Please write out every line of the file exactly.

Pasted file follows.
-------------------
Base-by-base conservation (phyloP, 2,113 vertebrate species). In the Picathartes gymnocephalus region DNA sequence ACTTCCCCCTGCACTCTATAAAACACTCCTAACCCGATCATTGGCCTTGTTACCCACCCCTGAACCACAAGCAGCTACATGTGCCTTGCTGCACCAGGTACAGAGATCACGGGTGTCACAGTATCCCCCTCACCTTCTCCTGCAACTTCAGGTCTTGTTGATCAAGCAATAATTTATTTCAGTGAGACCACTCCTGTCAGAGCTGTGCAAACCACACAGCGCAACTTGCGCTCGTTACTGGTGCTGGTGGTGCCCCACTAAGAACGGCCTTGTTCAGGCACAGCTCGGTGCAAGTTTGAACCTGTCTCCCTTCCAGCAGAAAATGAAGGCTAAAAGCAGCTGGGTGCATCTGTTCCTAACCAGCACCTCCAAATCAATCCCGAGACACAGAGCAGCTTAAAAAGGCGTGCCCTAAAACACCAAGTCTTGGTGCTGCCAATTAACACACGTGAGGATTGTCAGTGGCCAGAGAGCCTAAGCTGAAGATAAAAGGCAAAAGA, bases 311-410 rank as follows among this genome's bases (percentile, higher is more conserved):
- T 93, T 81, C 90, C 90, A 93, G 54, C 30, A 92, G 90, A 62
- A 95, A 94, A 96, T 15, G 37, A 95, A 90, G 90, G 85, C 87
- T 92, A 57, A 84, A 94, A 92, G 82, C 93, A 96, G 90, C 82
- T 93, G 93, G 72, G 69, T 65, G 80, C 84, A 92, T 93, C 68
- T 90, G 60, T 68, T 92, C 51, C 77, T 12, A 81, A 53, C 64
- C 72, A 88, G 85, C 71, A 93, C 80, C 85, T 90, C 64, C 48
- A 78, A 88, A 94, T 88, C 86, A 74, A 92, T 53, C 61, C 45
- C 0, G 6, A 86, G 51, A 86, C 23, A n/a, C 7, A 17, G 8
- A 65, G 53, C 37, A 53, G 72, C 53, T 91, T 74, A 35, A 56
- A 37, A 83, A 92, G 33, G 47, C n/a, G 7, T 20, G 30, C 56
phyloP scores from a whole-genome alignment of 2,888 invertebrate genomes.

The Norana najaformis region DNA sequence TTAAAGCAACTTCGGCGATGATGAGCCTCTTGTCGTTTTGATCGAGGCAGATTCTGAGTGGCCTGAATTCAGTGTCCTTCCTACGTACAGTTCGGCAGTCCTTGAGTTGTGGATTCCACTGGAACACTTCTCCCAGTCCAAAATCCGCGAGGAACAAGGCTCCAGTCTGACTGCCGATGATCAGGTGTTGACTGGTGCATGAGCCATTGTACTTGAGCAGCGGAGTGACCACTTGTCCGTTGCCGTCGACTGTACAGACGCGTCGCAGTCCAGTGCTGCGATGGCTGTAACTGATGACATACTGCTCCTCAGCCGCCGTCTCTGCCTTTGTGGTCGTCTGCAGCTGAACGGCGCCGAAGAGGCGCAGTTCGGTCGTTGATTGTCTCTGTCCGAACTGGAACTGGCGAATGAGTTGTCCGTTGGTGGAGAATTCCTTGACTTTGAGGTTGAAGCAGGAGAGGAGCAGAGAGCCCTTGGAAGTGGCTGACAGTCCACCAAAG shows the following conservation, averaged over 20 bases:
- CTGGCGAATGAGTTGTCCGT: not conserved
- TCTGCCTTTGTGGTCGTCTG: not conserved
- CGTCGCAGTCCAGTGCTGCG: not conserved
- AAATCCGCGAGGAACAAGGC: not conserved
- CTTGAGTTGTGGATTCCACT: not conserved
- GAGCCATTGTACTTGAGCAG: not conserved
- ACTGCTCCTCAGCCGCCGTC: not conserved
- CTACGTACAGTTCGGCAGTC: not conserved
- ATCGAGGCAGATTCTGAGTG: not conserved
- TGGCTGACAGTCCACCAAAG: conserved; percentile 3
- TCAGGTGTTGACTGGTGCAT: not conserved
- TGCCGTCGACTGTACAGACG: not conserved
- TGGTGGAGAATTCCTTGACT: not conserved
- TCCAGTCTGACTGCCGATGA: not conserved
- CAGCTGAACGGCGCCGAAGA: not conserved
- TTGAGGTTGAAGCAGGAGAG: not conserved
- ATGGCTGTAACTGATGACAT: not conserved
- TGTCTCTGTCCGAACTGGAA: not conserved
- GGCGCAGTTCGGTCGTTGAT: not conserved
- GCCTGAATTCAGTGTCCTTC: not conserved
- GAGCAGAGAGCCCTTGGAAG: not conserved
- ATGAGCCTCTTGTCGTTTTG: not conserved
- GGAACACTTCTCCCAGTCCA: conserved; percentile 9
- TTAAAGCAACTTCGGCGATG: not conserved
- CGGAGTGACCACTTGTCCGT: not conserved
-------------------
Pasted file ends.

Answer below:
Base-by-base conservation (phyloP, 2,113 vertebrate species). In the Picathartes gymnocephalus region DNA sequence ACTTCCCCCTGCACTCTATAAAACACTCCTAACCCGATCATTGGCCTTGTTACCCACCCCTGAACCACAAGCAGCTACATGTGCCTTGCTGCACCAGGTACAGAGATCACGGGTGTCACAGTATCCCCCTCACCTTCTCCTGCAACTTCAGGTCTTGTTGATCAAGCAATAATTTATTTCAGTGAGACCACTCCTGTCAGAGCTGTGCAAACCACACAGCGCAACTTGCGCTCGTTACTGGTGCTGGTGGTGCCCCACTAAGAACGGCCTTGTTCAGGCACAGCTCGGTGCAAGTTTGAACCTGTCTCCCTTCCAGCAGAAAATGAAGGCTAAAAGCAGCTGGGTGCATCTGTTCCTAACCAGCACCTCCAAATCAATCCCGAGACACAGAGCAGCTTAAAAAGGCGTGCCCTAAAACACCAAGTCTTGGTGCTGCCAATTAACACACGTGAGGATTGTCAGTGGCCAGAGAGCCTAAGCTGAAGATAAAAGGCAAAAGA, bases 311-410 rank as follows among this genome's bases (percentile, higher is more conserved):
- T 93, T 81, C 90, C 90, A 93, G 54, C 30, A 92, G 90, A 62
- A 95, A 94, A 96, T 15, G 37, A 95, A 90, G 90, G 85, C 87
- T 92, A 57, A 84, A 94, A 92, G 82, C 93, A 96, G 90, C 82
- T 93, G 93, G 72, G 69, T 65, G 80, C 84, A 92, T 93, C 68
- T 90, G 60, T 68, T 92, C 51, C 77, T 12, A 81, A 53, C 64
- C 72, A 88, G 85, C 71, A 93, C 80, C 85, T 90, C 64, C 48
- A 78, A 88, A 94, T 88, C 86, A 74, A 92, T 53, C 61, C 45
- C 0, G 6, A 86, G 51, A 86, C 23, A n/a, C 7, A 17, G 8
- A 65, G 53, C 37, A 53, G 72, C 53, T 91, T 74, A 35, A 56
- A 37, A 83, A 92, G 33, G 47, C n/a, G 7, T 20, G 30, C 56
phyloP scores from a whole-genome alignment of 2,888 invertebrate genomes.

The Norana najaformis region DNA sequence TTAAAGCAACTTCGGCGATGATGAGCCTCTTGTCGTTTTGATCGAGGCAGATTCTGAGTGGCCTGAATTCAGTGTCCTTCCTACGTACAGTTCGGCAGTCCTTGAGTTGTGGATTCCACTGGAACACTTCTCCCAGTCCAAAATCCGCGAGGAACAAGGCTCCAGTCTGACTGCCGATGATCAGGTGTTGACTGGTGCATGAGCCATTGTACTTGAGCAGCGGAGTGACCACTTGTCCGTTGCCGTCGACTGTACAGACGCGTCGCAGTCCAGTGCTGCGATGGCTGTAACTGATGACATACTGCTCCTCAGCCGCCGTCTCTGCCTTTGTGGTCGTCTGCAGCTGAACGGCGCCGAAGAGGCGCAGTTCGGTCGTTGATTGTCTCTGTCCGAACTGGAACTGGCGAATGAGTTGTCCGTTGGTGGAGAATTCCTTGACTTTGAGGTTGAAGCAGGAGAGGAGCAGAGAGCCCTTGGAAGTGGCTGACAGTCCACCAAAG shows the following conservation, averaged over 20 bases:
- CTGGCGAATGAGTTGTCCGT: not conserved
- TCTGCCTTTGTGGTCGTCTG: not conserved
- CGTCGCAGTCCAGTGCTGCG: not conserved
- AAATCCGCGAGGAACAAGGC: not conserved
- CTTGAGTTGTGGATTCCACT: not conserved
- GAGCCATTGTACTTGAGCAG: not conserved
- ACTGCTCCTCAGCCGCCGTC: not conserved
- CTACGTACAGTTCGGCAGTC: not conserved
- ATCGAGGCAGATTCTGAGTG: not conserved
- TGGCTGACAGTCCACCAAAG: conserved; percentile 3
- TCAGGTGTTGACTGGTGCAT: not conserved
- TGCCGTCGACTGTACAGACG: not conserved
- TGGTGGAGAATTCCTTGACT: not conserved
- TCCAGTCTGACTGCCGATGA: not conserved
- CAGCTGAACGGCGCCGAAGA: not conserved
- TTGAGGTTGAAGCAGGAGAG: not conserved
- ATGGCTGTAACTGATGACAT: not conserved
- TGTCTCTGTCCGAACTGGAA: not conserved
- GGCGCAGTTCGGTCGTTGAT: not conserved
- GCCTGAATTCAGTGTCCTTC: not conserved
- GAGCAGAGAGCCCTTGGAAG: not conserved
- ATGAGCCTCTTGTCGTTTTG: not conserved
- GGAACACTTCTCCCAGTCCA: conserved; percentile 9
- TTAAAGCAACTTCGGCGATG: not conserved
- CGGAGTGACCACTTGTCCGT: not conserved